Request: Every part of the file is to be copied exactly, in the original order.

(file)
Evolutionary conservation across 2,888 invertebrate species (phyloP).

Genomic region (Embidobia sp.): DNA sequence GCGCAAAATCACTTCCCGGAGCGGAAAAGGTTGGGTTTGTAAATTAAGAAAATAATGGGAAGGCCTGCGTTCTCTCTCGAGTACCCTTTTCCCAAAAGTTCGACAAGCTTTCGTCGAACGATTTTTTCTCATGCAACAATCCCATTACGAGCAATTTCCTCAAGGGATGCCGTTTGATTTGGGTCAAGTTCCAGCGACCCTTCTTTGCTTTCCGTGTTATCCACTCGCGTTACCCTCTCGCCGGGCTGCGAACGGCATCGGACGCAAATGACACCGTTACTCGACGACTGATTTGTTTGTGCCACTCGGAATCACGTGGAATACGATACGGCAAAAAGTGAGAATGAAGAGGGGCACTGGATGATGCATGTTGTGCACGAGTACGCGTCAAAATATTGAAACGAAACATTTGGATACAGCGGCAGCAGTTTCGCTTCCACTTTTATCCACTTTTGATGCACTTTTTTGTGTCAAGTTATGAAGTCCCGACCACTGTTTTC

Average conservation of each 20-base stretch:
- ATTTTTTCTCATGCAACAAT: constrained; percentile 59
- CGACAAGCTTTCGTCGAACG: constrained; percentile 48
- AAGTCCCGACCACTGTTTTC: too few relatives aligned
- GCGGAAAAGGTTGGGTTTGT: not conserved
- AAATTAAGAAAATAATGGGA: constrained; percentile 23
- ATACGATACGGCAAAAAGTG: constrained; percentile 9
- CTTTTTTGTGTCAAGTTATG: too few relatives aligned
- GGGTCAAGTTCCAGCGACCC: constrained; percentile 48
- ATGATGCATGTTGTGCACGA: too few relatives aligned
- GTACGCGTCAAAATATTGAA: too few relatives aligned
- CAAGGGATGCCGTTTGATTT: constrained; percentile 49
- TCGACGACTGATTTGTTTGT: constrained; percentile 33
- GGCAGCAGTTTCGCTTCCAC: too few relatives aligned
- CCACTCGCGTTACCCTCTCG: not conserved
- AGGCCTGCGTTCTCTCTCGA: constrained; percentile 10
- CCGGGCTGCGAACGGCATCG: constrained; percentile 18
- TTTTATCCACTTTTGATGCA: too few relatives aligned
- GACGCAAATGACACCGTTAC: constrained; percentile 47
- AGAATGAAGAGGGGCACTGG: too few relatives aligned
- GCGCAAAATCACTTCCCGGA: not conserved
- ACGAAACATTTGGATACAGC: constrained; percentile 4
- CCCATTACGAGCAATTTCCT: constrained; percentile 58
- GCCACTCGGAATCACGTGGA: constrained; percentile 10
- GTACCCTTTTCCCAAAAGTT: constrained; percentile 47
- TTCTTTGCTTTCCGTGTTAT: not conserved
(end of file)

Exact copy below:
Evolutionary conservation across 2,888 invertebrate species (phyloP).

Genomic region (Embidobia sp.): DNA sequence GCGCAAAATCACTTCCCGGAGCGGAAAAGGTTGGGTTTGTAAATTAAGAAAATAATGGGAAGGCCTGCGTTCTCTCTCGAGTACCCTTTTCCCAAAAGTTCGACAAGCTTTCGTCGAACGATTTTTTCTCATGCAACAATCCCATTACGAGCAATTTCCTCAAGGGATGCCGTTTGATTTGGGTCAAGTTCCAGCGACCCTTCTTTGCTTTCCGTGTTATCCACTCGCGTTACCCTCTCGCCGGGCTGCGAACGGCATCGGACGCAAATGACACCGTTACTCGACGACTGATTTGTTTGTGCCACTCGGAATCACGTGGAATACGATACGGCAAAAAGTGAGAATGAAGAGGGGCACTGGATGATGCATGTTGTGCACGAGTACGCGTCAAAATATTGAAACGAAACATTTGGATACAGCGGCAGCAGTTTCGCTTCCACTTTTATCCACTTTTGATGCACTTTTTTGTGTCAAGTTATGAAGTCCCGACCACTGTTTTC

Average conservation of each 20-base stretch:
- ATTTTTTCTCATGCAACAAT: constrained; percentile 59
- CGACAAGCTTTCGTCGAACG: constrained; percentile 48
- AAGTCCCGACCACTGTTTTC: too few relatives aligned
- GCGGAAAAGGTTGGGTTTGT: not conserved
- AAATTAAGAAAATAATGGGA: constrained; percentile 23
- ATACGATACGGCAAAAAGTG: constrained; percentile 9
- CTTTTTTGTGTCAAGTTATG: too few relatives aligned
- GGGTCAAGTTCCAGCGACCC: constrained; percentile 48
- ATGATGCATGTTGTGCACGA: too few relatives aligned
- GTACGCGTCAAAATATTGAA: too few relatives aligned
- CAAGGGATGCCGTTTGATTT: constrained; percentile 49
- TCGACGACTGATTTGTTTGT: constrained; percentile 33
- GGCAGCAGTTTCGCTTCCAC: too few relatives aligned
- CCACTCGCGTTACCCTCTCG: not conserved
- AGGCCTGCGTTCTCTCTCGA: constrained; percentile 10
- CCGGGCTGCGAACGGCATCG: constrained; percentile 18
- TTTTATCCACTTTTGATGCA: too few relatives aligned
- GACGCAAATGACACCGTTAC: constrained; percentile 47
- AGAATGAAGAGGGGCACTGG: too few relatives aligned
- GCGCAAAATCACTTCCCGGA: not conserved
- ACGAAACATTTGGATACAGC: constrained; percentile 4
- CCCATTACGAGCAATTTCCT: constrained; percentile 58
- GCCACTCGGAATCACGTGGA: constrained; percentile 10
- GTACCCTTTTCCCAAAAGTT: constrained; percentile 47
- TTCTTTGCTTTCCGTGTTAT: not conserved